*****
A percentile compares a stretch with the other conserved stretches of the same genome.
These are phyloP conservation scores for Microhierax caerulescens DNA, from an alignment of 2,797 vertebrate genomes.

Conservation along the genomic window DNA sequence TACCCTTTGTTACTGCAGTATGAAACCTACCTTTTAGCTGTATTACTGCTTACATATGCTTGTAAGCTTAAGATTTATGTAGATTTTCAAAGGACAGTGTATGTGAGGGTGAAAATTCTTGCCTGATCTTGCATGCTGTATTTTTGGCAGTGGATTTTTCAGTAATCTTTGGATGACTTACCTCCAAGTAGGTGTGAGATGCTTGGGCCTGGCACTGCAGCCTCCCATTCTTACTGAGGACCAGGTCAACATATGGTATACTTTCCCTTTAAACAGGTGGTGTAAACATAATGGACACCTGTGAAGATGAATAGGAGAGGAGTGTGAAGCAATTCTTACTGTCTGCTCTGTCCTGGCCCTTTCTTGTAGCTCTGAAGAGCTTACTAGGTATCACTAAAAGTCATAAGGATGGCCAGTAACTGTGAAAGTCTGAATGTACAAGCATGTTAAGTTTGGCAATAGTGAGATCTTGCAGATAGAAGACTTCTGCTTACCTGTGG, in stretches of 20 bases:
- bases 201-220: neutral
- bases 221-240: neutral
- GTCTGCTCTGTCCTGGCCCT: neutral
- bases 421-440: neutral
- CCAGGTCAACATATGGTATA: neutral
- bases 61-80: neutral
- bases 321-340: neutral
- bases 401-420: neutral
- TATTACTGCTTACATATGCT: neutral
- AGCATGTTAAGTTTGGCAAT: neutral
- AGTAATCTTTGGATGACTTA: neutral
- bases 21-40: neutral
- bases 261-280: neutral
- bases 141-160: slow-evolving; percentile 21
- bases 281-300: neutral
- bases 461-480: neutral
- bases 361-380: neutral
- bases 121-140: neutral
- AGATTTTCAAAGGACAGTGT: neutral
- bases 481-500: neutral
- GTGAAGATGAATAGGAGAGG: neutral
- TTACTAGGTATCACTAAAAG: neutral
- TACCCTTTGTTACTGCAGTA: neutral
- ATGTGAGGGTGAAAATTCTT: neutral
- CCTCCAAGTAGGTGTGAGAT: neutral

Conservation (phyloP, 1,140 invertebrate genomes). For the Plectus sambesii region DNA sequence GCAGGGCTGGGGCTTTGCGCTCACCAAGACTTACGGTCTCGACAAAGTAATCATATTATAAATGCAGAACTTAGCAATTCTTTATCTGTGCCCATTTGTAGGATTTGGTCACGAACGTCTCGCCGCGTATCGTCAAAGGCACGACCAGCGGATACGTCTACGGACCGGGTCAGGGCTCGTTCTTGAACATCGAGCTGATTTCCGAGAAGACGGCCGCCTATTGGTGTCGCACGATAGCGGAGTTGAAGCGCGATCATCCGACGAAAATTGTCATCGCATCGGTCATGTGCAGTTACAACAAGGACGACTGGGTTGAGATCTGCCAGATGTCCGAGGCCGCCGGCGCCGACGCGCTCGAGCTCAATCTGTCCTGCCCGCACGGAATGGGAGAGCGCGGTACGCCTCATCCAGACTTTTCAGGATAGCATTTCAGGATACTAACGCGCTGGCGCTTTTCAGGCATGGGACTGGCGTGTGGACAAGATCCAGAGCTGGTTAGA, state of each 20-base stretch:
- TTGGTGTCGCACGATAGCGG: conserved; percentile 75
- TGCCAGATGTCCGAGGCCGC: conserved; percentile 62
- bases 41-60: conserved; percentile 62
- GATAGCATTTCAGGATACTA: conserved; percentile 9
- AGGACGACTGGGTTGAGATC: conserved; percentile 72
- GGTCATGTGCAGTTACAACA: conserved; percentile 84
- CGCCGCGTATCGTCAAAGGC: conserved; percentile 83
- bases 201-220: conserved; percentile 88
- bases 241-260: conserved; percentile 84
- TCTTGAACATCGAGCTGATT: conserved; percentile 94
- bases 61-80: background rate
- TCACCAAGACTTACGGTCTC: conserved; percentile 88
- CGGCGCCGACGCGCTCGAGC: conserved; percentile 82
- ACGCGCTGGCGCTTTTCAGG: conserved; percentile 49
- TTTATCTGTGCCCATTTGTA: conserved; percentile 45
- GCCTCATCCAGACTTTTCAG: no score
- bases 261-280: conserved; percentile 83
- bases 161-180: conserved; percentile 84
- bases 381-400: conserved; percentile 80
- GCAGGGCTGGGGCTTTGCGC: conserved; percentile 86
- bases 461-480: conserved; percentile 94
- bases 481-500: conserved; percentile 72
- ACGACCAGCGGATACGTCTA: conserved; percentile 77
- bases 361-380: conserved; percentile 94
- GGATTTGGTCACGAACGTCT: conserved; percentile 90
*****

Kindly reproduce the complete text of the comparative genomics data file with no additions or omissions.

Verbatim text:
A percentile compares a stretch with the other conserved stretches of the same genome.
These are phyloP conservation scores for Microhierax caerulescens DNA, from an alignment of 2,797 vertebrate genomes.

Conservation along the genomic window DNA sequence TACCCTTTGTTACTGCAGTATGAAACCTACCTTTTAGCTGTATTACTGCTTACATATGCTTGTAAGCTTAAGATTTATGTAGATTTTCAAAGGACAGTGTATGTGAGGGTGAAAATTCTTGCCTGATCTTGCATGCTGTATTTTTGGCAGTGGATTTTTCAGTAATCTTTGGATGACTTACCTCCAAGTAGGTGTGAGATGCTTGGGCCTGGCACTGCAGCCTCCCATTCTTACTGAGGACCAGGTCAACATATGGTATACTTTCCCTTTAAACAGGTGGTGTAAACATAATGGACACCTGTGAAGATGAATAGGAGAGGAGTGTGAAGCAATTCTTACTGTCTGCTCTGTCCTGGCCCTTTCTTGTAGCTCTGAAGAGCTTACTAGGTATCACTAAAAGTCATAAGGATGGCCAGTAACTGTGAAAGTCTGAATGTACAAGCATGTTAAGTTTGGCAATAGTGAGATCTTGCAGATAGAAGACTTCTGCTTACCTGTGG, in stretches of 20 bases:
- bases 201-220: neutral
- bases 221-240: neutral
- GTCTGCTCTGTCCTGGCCCT: neutral
- bases 421-440: neutral
- CCAGGTCAACATATGGTATA: neutral
- bases 61-80: neutral
- bases 321-340: neutral
- bases 401-420: neutral
- TATTACTGCTTACATATGCT: neutral
- AGCATGTTAAGTTTGGCAAT: neutral
- AGTAATCTTTGGATGACTTA: neutral
- bases 21-40: neutral
- bases 261-280: neutral
- bases 141-160: slow-evolving; percentile 21
- bases 281-300: neutral
- bases 461-480: neutral
- bases 361-380: neutral
- bases 121-140: neutral
- AGATTTTCAAAGGACAGTGT: neutral
- bases 481-500: neutral
- GTGAAGATGAATAGGAGAGG: neutral
- TTACTAGGTATCACTAAAAG: neutral
- TACCCTTTGTTACTGCAGTA: neutral
- ATGTGAGGGTGAAAATTCTT: neutral
- CCTCCAAGTAGGTGTGAGAT: neutral

Conservation (phyloP, 1,140 invertebrate genomes). For the Plectus sambesii region DNA sequence GCAGGGCTGGGGCTTTGCGCTCACCAAGACTTACGGTCTCGACAAAGTAATCATATTATAAATGCAGAACTTAGCAATTCTTTATCTGTGCCCATTTGTAGGATTTGGTCACGAACGTCTCGCCGCGTATCGTCAAAGGCACGACCAGCGGATACGTCTACGGACCGGGTCAGGGCTCGTTCTTGAACATCGAGCTGATTTCCGAGAAGACGGCCGCCTATTGGTGTCGCACGATAGCGGAGTTGAAGCGCGATCATCCGACGAAAATTGTCATCGCATCGGTCATGTGCAGTTACAACAAGGACGACTGGGTTGAGATCTGCCAGATGTCCGAGGCCGCCGGCGCCGACGCGCTCGAGCTCAATCTGTCCTGCCCGCACGGAATGGGAGAGCGCGGTACGCCTCATCCAGACTTTTCAGGATAGCATTTCAGGATACTAACGCGCTGGCGCTTTTCAGGCATGGGACTGGCGTGTGGACAAGATCCAGAGCTGGTTAGA, state of each 20-base stretch:
- TTGGTGTCGCACGATAGCGG: conserved; percentile 75
- TGCCAGATGTCCGAGGCCGC: conserved; percentile 62
- bases 41-60: conserved; percentile 62
- GATAGCATTTCAGGATACTA: conserved; percentile 9
- AGGACGACTGGGTTGAGATC: conserved; percentile 72
- GGTCATGTGCAGTTACAACA: conserved; percentile 84
- CGCCGCGTATCGTCAAAGGC: conserved; percentile 83
- bases 201-220: conserved; percentile 88
- bases 241-260: conserved; percentile 84
- TCTTGAACATCGAGCTGATT: conserved; percentile 94
- bases 61-80: background rate
- TCACCAAGACTTACGGTCTC: conserved; percentile 88
- CGGCGCCGACGCGCTCGAGC: conserved; percentile 82
- ACGCGCTGGCGCTTTTCAGG: conserved; percentile 49
- TTTATCTGTGCCCATTTGTA: conserved; percentile 45
- GCCTCATCCAGACTTTTCAG: no score
- bases 261-280: conserved; percentile 83
- bases 161-180: conserved; percentile 84
- bases 381-400: conserved; percentile 80
- GCAGGGCTGGGGCTTTGCGC: conserved; percentile 86
- bases 461-480: conserved; percentile 94
- bases 481-500: conserved; percentile 72
- ACGACCAGCGGATACGTCTA: conserved; percentile 77
- bases 361-380: conserved; percentile 94
- GGATTTGGTCACGAACGTCT: conserved; percentile 90